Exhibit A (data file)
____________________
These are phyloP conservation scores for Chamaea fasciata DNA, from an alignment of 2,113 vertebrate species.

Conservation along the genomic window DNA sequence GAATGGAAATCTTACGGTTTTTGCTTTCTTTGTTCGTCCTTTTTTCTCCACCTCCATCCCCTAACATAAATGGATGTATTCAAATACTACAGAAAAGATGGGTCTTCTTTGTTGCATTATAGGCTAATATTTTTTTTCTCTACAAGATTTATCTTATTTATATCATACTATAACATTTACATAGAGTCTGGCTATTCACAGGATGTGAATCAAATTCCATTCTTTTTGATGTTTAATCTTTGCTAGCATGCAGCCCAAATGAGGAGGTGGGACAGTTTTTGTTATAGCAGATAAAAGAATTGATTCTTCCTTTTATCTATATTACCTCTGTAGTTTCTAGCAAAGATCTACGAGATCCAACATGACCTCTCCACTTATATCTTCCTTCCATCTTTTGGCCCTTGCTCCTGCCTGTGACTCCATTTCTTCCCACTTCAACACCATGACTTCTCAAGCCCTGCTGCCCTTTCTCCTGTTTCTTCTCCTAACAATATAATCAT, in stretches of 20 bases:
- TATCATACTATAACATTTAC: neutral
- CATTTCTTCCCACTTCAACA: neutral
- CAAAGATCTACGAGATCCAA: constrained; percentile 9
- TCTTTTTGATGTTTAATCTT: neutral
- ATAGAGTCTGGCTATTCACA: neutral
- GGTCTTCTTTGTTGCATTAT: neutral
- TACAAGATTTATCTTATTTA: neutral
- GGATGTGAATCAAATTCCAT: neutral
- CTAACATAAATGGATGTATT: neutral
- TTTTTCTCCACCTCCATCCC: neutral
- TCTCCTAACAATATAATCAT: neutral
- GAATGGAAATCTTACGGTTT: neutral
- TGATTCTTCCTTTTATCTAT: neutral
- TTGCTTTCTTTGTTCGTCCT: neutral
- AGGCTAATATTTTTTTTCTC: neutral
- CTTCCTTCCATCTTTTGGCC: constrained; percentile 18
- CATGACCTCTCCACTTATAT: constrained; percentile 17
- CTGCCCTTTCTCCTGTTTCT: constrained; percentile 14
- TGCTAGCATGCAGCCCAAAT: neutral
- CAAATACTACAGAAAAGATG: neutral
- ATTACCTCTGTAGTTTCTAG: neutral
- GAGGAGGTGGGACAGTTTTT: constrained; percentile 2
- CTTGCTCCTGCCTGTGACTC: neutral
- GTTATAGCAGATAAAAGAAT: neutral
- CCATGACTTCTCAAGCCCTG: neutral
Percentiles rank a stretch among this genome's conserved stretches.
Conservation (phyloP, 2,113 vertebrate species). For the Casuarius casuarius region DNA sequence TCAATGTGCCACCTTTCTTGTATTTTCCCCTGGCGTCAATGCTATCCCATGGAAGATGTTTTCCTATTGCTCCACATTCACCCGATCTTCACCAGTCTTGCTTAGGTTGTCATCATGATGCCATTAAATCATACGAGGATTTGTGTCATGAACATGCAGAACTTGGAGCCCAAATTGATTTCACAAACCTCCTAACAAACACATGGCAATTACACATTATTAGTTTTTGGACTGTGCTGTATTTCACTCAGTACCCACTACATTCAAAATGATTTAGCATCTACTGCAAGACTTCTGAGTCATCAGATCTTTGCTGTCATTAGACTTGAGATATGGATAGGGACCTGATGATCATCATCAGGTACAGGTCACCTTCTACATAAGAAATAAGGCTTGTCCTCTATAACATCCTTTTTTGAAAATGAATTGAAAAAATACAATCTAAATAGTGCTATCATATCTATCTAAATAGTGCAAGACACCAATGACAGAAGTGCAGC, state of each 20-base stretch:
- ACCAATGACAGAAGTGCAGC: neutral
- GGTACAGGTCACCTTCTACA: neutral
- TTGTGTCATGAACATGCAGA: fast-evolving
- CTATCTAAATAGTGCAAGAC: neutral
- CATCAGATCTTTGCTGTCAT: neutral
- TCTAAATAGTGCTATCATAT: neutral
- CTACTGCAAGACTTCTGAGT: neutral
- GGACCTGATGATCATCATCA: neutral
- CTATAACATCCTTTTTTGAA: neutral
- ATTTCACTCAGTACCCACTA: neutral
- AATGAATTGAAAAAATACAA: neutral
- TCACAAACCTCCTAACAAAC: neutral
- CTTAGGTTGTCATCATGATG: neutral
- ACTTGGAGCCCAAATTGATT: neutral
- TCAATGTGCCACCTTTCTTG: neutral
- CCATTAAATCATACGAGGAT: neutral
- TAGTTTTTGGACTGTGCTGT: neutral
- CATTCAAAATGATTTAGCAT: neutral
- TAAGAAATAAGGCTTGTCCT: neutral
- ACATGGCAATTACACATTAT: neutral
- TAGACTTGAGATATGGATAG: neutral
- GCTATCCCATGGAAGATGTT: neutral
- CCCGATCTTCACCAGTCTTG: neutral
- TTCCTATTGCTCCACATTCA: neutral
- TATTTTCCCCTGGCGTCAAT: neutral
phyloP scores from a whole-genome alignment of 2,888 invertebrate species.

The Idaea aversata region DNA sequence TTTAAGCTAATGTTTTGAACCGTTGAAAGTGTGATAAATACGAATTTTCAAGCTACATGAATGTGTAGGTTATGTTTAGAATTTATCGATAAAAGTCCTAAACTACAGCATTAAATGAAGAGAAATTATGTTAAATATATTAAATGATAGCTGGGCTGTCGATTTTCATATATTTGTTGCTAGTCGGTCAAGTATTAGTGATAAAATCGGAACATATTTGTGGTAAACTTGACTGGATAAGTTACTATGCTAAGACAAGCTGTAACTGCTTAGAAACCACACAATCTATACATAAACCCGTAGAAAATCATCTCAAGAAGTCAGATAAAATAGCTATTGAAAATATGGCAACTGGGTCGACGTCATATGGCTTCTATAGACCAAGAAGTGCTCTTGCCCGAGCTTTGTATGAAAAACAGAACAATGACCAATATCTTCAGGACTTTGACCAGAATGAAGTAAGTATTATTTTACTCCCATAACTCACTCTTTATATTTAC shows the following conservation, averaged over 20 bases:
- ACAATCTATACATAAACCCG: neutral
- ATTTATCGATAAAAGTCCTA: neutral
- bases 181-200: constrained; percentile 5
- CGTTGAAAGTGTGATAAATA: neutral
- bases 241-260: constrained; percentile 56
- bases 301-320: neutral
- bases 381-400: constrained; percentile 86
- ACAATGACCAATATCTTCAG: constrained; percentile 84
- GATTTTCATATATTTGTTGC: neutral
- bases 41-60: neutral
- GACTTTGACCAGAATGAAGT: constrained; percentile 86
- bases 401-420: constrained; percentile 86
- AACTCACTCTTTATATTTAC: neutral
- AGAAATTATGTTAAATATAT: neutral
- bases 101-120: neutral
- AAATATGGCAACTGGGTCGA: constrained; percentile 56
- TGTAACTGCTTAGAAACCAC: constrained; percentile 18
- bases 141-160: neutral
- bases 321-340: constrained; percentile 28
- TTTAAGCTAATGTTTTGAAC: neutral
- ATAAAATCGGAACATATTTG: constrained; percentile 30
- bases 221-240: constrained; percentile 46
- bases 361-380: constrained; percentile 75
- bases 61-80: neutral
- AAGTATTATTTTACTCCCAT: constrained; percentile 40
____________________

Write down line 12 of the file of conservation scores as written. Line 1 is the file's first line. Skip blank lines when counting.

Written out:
- TTTTTCTCCACCTCCATCCC: neutral